For objective 1, my group performed cell culture studies in CBE treated B35 neuroblastoma cells and in vivo studies on brain tissue of CBE treated mice. Both approaches did not result in reasonable results as the data in the cell culture model were unexpectedly variable and in the brain samples no significant changes could be identified. We therefore extended our strategy to the analyses of primary neuronal cultures using hippocampal and cortical neurons. From these analyses we obtained first promising results from label free mass spectrometry based quantification experiments and are now performing biological replicates on neuronal cultures. In parallel, as an alternative model system, we established the treatment of mouse embryonic fibroblasts (MEFs) with the inhibitor U18666A which mimics the cellular phenotype of the lipid storage disorder Niemann Pick Disease Type C (NPC). Initial analyses of whole protein level abundances showed strong regulation of the cholesterol synthetic pathway but no pronounced changes of lysosomal or lysosome associated proteins. We extended our studies to phosphoproteomic analyses of whole cell lysates and lysosome enriched fractions. These experiments yielded more promising results and we are currently working on selected target proteins. For objective 2, we performed experiments for the generation of NG2 cells and finally oligodendrocytes from mouse using the neurosphere assay. In this assay, neuronal stem cells from mouse are cultured as free floating spheres and differentiated to NG2 cells. We succeeded in generating mouse NG2 cells using this assay, however, we were not able to differentiate them to oligodendrocytes. It was not possible, however, to keep the generated NG2 cells for more than a limited period of time in culture. In parallel we performed the same differentiation experiments successfully in rat NG2 cells. However, it was not possible to obtain a rat model for the disease investigated. Therefore we characterized only the differentiation processes of the cells in vitro but did not apply this strategy to cells reflecting the desired disease phenotype as proposed. From these studies we selected a kinase and a transcription factor which we suspected to be implicated in the differentiation process. We are currently investigating their role in this process. For the 3rd objective, we analyzed sciatic nerves of wild type and metachromatic leukodystrophy mice using quantitative comparative mass spectrometric measurements. We were able to identify ~2700 proteins including 54 upregulated and 14 down-regulated proteins. Manual analysis of these proteins did not result in concrete working hypothesis why we decided not to continue with this project at this point as we had more promising target proteins from the other projects.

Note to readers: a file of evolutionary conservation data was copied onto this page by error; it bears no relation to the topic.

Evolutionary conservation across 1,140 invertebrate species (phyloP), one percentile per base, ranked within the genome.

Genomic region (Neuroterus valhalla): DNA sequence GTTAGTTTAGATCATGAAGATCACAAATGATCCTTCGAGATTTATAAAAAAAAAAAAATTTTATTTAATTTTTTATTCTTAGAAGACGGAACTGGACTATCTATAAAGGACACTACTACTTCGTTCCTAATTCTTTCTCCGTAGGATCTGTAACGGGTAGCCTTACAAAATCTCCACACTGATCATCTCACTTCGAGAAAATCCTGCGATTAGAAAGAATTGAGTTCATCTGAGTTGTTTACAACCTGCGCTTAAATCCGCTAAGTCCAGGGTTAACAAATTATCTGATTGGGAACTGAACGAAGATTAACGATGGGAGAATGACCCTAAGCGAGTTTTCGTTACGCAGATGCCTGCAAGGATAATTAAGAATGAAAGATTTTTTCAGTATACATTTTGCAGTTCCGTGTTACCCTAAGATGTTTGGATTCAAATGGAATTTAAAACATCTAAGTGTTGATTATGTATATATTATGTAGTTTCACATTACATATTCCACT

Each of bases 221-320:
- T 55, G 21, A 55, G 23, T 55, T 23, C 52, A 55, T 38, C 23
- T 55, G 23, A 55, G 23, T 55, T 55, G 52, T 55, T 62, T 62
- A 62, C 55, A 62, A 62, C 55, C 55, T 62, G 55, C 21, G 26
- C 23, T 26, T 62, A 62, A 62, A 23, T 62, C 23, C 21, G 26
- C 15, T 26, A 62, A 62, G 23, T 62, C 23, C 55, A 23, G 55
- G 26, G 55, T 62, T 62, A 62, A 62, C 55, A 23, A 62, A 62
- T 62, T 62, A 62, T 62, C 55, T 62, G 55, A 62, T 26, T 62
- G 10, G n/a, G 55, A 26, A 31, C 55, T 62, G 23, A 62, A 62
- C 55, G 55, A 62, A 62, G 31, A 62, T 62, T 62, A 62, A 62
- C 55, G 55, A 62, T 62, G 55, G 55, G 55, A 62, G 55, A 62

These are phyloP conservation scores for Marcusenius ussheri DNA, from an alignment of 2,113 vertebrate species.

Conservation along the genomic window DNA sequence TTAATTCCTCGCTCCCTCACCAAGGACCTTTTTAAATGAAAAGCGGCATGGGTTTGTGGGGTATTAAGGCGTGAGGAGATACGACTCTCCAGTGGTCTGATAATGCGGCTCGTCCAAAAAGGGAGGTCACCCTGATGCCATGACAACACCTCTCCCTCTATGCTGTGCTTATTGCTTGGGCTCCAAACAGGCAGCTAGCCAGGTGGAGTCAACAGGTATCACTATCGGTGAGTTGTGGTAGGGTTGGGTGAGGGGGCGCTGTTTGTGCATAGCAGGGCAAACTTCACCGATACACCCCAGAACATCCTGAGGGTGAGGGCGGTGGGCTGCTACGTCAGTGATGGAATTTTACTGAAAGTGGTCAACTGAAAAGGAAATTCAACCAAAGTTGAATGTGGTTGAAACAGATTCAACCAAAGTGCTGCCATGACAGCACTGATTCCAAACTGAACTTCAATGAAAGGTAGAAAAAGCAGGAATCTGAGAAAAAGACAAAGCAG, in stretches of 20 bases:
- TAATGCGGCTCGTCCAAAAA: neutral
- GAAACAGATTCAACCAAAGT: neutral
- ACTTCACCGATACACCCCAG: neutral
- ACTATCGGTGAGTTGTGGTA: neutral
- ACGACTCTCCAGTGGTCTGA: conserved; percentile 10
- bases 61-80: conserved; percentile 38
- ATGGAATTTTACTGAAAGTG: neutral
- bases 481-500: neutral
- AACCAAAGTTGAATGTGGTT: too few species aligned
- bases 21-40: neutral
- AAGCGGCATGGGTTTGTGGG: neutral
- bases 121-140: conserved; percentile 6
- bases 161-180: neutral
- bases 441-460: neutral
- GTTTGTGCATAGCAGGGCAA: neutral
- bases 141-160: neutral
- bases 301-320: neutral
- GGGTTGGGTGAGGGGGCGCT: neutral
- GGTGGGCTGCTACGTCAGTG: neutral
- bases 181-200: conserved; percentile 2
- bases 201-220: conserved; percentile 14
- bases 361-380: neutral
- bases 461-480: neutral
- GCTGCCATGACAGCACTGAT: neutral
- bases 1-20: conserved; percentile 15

The most promising project currently seems to be the investigation of Niemann Pick Disease Type C using U18666A treated MEFs. We therefore dedicate the work of 2 students on this project. Furthermore, for the analysis of Gaucher disease we are investigating primary neurons and are establishing a method which will allow us to analyze specific cell populations isolated from mice in order to circumvent the problems we are currently facing with the cell culture models. We expect these experiments to provide promising results on Gaucher disease in the near future.